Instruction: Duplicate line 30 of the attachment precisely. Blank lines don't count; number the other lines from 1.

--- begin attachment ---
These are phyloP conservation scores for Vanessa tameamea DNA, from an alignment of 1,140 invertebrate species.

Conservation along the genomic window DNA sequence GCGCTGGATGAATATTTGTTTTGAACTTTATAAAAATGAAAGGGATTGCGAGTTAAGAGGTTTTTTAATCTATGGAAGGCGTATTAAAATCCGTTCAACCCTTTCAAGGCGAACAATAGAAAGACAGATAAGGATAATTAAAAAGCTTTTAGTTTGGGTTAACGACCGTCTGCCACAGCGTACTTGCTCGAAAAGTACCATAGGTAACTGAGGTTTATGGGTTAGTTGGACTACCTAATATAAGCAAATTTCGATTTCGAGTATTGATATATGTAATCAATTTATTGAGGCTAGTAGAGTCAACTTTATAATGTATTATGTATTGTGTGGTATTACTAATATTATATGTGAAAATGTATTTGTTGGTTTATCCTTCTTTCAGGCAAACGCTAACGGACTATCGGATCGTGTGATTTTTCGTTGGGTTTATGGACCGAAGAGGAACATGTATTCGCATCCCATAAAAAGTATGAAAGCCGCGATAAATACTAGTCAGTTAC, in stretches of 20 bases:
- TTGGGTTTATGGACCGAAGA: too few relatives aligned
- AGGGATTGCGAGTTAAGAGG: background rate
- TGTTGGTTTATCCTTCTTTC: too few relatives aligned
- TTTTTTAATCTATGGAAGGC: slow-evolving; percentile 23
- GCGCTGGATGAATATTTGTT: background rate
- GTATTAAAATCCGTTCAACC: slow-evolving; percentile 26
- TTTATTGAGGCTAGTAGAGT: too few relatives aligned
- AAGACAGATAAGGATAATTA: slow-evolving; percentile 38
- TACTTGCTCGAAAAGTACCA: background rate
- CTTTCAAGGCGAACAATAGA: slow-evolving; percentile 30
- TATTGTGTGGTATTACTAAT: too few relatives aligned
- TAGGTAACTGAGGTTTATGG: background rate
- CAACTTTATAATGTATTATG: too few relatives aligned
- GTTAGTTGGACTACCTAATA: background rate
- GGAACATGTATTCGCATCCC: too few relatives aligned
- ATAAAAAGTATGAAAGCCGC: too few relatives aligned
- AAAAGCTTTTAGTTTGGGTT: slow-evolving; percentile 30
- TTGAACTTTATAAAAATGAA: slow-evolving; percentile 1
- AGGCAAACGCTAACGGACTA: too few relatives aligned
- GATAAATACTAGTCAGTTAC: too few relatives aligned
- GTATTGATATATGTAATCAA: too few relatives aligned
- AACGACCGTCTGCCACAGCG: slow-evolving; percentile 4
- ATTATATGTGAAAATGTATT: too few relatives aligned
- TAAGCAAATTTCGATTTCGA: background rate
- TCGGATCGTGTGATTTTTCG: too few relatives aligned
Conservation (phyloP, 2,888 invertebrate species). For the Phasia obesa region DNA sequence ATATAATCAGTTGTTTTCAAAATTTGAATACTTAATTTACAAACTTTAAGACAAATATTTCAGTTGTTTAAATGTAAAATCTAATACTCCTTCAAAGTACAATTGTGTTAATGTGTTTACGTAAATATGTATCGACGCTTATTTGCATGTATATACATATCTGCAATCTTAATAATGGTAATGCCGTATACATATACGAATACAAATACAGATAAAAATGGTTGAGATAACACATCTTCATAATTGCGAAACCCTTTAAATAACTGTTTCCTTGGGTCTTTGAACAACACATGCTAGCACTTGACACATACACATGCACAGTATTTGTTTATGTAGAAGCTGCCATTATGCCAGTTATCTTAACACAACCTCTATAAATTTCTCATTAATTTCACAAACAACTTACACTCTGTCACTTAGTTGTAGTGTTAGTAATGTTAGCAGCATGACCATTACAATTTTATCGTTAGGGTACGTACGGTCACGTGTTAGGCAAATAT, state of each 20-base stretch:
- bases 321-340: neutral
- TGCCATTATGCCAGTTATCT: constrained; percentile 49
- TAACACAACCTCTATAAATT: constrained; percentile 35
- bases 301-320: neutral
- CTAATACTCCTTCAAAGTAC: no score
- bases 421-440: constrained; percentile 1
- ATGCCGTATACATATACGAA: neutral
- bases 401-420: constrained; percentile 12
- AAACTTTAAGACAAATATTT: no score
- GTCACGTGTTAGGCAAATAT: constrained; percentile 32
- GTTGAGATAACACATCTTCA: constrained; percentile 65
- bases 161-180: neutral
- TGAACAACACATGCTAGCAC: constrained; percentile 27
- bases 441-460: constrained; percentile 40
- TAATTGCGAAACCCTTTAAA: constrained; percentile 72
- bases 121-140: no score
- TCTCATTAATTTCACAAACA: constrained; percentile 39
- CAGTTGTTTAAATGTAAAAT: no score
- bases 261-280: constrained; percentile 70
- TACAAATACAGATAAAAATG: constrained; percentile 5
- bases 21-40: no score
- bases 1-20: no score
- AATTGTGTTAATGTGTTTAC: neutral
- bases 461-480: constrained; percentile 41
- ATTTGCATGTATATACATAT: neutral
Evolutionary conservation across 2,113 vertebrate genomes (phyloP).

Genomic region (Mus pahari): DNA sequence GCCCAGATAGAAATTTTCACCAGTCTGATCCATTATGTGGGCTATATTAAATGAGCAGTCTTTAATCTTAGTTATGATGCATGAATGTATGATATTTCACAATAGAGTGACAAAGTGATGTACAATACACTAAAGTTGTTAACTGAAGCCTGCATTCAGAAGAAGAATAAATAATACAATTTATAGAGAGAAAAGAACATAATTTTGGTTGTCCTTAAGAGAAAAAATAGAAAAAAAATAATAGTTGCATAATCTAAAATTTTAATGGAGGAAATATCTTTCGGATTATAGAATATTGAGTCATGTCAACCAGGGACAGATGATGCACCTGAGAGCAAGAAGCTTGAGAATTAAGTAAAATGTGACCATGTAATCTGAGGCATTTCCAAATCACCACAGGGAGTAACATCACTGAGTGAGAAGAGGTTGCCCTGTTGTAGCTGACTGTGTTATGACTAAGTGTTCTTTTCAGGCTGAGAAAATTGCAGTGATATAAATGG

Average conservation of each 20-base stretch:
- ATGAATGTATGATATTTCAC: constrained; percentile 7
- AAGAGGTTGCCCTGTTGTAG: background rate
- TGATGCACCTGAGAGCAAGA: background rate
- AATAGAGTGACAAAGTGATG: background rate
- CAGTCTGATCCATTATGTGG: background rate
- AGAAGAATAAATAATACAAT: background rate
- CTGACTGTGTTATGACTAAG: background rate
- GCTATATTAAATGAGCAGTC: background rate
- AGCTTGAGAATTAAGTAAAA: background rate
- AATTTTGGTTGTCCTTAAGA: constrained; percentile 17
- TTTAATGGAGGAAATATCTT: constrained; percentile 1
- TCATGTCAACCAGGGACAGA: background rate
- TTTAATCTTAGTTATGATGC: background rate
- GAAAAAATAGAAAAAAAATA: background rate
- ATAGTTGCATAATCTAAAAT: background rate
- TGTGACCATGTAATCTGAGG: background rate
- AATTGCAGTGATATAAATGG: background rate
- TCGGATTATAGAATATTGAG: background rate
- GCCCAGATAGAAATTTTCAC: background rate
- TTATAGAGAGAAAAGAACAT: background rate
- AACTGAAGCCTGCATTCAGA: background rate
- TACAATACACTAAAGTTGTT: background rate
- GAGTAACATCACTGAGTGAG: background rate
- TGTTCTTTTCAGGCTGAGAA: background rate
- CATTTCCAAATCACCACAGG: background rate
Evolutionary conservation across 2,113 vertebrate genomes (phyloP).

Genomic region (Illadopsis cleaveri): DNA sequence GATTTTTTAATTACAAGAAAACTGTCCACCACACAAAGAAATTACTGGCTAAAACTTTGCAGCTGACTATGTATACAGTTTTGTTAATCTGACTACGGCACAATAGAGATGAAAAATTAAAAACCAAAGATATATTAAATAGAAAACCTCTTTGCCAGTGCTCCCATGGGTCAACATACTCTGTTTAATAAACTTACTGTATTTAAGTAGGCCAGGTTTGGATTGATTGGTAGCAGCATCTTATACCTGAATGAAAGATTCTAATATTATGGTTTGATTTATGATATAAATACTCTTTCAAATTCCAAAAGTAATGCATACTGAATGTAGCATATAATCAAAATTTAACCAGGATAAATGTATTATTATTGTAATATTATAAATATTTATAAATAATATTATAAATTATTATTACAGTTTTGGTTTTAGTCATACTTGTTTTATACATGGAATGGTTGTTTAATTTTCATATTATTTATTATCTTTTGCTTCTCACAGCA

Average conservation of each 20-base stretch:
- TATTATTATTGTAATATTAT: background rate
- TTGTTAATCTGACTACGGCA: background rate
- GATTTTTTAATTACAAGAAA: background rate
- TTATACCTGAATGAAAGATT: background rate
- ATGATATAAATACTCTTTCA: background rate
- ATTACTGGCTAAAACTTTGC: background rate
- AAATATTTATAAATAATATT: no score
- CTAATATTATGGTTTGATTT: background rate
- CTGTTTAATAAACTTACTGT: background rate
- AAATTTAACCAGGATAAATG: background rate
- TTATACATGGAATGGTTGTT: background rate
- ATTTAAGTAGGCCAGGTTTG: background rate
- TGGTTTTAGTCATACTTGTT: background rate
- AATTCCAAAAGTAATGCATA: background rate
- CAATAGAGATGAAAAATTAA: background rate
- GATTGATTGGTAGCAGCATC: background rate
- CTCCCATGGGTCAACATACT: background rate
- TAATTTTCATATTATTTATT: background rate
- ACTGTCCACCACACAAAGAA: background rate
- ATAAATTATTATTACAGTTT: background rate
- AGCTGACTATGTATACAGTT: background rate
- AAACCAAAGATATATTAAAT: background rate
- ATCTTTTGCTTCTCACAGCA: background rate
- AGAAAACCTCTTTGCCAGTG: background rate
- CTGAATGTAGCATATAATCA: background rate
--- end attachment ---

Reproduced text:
- TGCCATTATGCCAGTTATCT: constrained; percentile 49